The Omaha Public Power District Board of Directors on Aug. 17 voted to approve the Nebraska public power utility’s recommended near-term generation resource plan to address unprecedented growth in energy demand, OPPD said.
New and expanding commercial and industrial customers are contributing to that increased demand, as well as the addition of new homes and businesses within OPPD’s service territory. The increased electrification of the goods and services customers use on a regular basis is also a contributing factor, it added.
The additions will also meet a regulatory requirement designed to enhance grid reliability amid the prospect of extreme weather. The Southwest Power Pool, OPPD’s regional transmission organization, requires member utilities to maintain enough capacity to meet peak electricity demand, plus an extra reserve margin of 15%. That is up from 12% previously.
OPPD’s solution to meet near-term generation needs will mean an estimated capital investment of more than $2 billion, nearly doubling the district’s nameplate capacity, or maximum rated generation output, by 2030.
OPPD said it remains committed to its Power with Purpose generation expansion projects.
To date, these include Turtle Creek Station (450 megawatts), Standing Bear Lake Station (150 MW), and Platteview Solar (81 MW), with more renewables coming.
In addition, over the next decade, the utility will add:
- 1,000 to 1,500 MW of renewables (wind and solar), which includes PwP generation that has yet to be sourced;
- Approximately 125 MW of battery storage (four-hour equivalent);
- 600 to 950 MW of generation from dual-fueled combustion turbines;
- 32 MW or more of demand response (shifting or shedding electricity); and
- Approximately 320 MW of added fuel capacity and fuel oil storage at existing generation facilities to provide additional accredited winter capacity and system resiliency)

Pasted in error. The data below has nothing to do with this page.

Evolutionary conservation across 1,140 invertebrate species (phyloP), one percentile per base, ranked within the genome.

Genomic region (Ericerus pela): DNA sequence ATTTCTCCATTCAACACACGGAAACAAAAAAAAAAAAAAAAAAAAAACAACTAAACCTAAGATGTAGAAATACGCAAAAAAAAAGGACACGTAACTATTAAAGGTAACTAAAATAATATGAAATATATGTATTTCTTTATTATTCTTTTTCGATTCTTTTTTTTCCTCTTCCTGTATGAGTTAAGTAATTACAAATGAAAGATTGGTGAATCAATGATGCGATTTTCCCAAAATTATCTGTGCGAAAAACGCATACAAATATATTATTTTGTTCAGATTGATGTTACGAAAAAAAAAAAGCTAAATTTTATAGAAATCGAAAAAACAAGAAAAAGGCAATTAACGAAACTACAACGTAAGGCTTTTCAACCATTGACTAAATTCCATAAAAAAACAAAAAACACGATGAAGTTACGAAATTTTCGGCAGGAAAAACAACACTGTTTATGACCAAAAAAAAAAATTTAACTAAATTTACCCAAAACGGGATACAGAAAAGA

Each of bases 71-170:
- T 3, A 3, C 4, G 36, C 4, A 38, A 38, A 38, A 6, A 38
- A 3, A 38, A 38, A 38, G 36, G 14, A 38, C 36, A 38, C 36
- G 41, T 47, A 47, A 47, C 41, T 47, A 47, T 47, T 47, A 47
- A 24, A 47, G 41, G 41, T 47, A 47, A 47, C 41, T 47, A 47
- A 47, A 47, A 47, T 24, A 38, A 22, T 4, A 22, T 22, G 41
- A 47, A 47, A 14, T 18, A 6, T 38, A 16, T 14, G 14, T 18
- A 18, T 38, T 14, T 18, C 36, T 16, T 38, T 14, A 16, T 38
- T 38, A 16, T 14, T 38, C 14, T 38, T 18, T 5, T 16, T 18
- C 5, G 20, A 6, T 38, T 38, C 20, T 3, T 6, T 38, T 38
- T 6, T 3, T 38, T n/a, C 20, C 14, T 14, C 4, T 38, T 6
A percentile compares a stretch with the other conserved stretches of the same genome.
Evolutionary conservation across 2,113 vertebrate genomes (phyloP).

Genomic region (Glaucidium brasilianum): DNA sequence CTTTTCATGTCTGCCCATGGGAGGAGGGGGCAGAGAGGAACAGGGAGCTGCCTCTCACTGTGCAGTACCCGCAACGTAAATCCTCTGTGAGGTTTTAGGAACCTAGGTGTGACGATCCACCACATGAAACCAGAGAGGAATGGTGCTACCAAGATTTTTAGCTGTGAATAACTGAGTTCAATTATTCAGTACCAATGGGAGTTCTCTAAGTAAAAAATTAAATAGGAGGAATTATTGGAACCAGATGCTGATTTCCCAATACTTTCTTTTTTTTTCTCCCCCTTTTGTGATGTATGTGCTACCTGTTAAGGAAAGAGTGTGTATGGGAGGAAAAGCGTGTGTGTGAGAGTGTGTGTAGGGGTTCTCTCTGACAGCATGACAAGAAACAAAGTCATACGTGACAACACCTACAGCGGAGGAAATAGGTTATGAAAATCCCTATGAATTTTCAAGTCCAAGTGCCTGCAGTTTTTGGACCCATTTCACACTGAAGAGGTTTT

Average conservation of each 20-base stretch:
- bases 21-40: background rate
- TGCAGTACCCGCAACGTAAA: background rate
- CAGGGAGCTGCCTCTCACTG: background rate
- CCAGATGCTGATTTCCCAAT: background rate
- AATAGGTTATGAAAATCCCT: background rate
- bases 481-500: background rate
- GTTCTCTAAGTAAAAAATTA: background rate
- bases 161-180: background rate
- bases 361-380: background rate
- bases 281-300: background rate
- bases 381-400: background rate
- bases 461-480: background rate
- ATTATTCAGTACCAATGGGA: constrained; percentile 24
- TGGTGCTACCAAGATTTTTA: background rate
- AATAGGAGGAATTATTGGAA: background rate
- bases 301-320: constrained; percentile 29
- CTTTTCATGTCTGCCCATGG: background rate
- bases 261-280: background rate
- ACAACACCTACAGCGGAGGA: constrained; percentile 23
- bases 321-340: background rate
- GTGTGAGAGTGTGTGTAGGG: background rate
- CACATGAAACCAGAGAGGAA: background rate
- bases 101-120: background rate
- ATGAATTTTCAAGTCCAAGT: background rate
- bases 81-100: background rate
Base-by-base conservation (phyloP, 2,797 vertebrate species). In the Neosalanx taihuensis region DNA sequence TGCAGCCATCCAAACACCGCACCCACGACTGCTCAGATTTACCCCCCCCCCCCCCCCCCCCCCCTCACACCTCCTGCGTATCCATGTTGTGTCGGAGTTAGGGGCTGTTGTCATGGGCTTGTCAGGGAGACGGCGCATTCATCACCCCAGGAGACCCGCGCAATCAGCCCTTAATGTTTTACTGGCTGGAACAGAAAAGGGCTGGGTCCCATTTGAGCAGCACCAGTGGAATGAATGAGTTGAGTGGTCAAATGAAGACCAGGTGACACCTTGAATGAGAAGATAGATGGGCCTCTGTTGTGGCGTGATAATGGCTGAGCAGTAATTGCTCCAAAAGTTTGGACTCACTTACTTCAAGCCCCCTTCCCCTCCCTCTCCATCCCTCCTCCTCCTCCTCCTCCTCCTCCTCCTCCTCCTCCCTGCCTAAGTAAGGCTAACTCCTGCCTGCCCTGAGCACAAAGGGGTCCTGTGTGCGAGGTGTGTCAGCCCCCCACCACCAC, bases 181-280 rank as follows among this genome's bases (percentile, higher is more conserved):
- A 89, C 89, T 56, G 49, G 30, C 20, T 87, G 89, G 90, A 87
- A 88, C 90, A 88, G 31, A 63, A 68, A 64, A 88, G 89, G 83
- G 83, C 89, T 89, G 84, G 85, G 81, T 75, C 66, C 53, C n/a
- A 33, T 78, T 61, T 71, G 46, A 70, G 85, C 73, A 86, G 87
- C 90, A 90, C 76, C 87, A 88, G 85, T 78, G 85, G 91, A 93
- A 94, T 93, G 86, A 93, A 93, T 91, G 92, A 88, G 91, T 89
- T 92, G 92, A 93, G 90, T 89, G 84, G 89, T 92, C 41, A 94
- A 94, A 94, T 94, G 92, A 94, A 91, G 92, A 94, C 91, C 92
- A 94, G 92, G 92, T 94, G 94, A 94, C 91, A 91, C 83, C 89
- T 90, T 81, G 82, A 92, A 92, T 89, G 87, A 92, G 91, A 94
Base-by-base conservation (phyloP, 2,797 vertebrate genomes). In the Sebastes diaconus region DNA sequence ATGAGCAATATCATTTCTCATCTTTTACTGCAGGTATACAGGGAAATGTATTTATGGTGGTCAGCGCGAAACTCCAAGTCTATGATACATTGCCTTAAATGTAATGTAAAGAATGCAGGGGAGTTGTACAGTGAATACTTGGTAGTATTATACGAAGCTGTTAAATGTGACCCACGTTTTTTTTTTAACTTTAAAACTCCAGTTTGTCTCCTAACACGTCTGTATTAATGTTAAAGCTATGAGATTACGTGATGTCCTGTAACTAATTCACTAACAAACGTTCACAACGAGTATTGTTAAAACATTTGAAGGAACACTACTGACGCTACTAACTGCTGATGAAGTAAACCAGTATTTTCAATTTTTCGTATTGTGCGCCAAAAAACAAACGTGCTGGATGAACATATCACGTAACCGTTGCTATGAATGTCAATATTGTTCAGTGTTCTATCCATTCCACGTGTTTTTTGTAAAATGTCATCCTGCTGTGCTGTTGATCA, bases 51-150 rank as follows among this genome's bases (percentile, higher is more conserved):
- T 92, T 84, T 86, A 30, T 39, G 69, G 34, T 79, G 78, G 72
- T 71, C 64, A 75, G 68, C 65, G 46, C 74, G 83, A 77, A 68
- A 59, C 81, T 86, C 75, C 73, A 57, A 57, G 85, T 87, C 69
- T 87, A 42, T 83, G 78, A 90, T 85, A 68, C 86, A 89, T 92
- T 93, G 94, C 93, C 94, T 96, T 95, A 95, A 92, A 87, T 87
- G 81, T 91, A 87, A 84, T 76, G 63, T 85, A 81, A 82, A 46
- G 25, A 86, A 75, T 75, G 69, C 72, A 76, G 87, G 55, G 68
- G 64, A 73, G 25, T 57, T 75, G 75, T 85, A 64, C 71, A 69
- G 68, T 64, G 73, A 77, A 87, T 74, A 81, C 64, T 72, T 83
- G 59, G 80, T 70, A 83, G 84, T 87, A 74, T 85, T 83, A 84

The utility also said it remains committed to previously announced plans for the North Omaha Station, including retiring its older units (1-3) which were commissioned in the 1950s and previously converted from coal to natural gas in 2016, as well as converting units 4-5 to natural gas-only fuel. The only change recommended at that site is to potentially add battery storage resources.
A rate increase of approximately 2.5% to 3% per year between 2027 and 2030 is likely in order to finance the needed generation additions. Utilities across the nation are faced with similar rate pressures as energy demand increases, OPPD pointed out.
OPPD’s rates average rates across all customer classes are 19.4% below the national average. Of the costs entailed in OPPD’s near-term generation resource plan, 86% are related to serving increased load demands. That expense will be paid by those consuming the additional load. Overall system reliability, benefitting all of OPPD’s customers, accounts for the other 14% of costs.